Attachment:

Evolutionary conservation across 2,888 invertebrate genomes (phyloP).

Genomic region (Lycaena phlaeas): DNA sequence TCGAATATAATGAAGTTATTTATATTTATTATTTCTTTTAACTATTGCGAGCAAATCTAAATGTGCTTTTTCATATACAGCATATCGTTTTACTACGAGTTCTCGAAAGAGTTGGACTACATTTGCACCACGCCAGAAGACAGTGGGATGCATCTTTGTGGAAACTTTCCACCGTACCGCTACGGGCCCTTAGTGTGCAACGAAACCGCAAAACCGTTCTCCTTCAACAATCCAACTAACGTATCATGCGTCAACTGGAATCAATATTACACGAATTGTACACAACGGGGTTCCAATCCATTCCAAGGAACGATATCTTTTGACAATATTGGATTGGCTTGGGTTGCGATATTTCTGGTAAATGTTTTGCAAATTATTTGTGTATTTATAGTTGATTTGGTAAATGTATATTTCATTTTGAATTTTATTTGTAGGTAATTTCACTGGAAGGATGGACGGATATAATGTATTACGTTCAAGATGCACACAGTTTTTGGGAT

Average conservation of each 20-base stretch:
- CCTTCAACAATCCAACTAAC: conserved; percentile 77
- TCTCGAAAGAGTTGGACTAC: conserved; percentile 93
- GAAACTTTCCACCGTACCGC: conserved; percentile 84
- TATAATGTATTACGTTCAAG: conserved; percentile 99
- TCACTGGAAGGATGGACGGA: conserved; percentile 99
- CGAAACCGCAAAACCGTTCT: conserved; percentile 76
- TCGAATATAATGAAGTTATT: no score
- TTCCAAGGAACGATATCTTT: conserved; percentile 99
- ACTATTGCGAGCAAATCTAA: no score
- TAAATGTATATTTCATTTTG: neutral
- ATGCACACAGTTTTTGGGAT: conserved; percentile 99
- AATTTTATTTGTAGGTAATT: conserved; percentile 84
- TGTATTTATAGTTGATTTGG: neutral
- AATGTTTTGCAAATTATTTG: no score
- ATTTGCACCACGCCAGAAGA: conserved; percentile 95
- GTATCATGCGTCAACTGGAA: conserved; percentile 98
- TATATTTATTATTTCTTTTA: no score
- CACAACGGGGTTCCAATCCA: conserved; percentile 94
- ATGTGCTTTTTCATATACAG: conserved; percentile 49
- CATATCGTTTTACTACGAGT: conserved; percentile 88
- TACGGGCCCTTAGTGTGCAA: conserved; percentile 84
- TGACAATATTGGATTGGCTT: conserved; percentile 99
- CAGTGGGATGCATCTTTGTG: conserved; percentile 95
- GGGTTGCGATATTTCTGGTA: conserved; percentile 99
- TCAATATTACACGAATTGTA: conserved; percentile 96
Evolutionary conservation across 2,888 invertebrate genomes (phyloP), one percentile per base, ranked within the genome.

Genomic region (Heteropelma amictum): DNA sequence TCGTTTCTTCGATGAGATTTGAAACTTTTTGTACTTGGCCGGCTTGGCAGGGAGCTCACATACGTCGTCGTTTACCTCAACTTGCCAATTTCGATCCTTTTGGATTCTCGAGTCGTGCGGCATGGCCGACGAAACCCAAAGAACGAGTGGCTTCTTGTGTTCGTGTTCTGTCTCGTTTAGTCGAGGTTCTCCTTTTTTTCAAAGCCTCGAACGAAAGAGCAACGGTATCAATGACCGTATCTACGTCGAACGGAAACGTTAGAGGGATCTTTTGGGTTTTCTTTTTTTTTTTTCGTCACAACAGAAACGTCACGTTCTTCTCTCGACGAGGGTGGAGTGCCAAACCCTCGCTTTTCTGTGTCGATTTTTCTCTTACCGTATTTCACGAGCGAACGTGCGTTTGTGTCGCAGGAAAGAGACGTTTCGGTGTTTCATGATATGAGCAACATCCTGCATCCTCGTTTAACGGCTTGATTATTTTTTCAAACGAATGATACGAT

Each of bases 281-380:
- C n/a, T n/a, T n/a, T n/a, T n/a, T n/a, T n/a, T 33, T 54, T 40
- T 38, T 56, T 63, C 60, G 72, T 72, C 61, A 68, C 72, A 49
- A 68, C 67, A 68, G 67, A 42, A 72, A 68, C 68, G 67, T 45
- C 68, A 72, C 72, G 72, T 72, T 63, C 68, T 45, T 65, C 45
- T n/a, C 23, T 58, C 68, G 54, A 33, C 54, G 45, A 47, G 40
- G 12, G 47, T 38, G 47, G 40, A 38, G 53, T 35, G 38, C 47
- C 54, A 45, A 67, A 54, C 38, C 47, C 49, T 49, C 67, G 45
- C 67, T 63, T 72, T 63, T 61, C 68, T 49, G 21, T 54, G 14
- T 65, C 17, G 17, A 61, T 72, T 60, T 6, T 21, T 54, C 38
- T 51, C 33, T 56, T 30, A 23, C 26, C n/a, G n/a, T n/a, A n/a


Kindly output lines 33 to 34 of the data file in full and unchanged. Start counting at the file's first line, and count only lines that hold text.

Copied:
- T 38, T 56, T 63, C 60, G 72, T 72, C 61, A 68, C 72, A 49
- A 68, C 67, A 68, G 67, A 42, A 72, A 68, C 68, G 67, T 45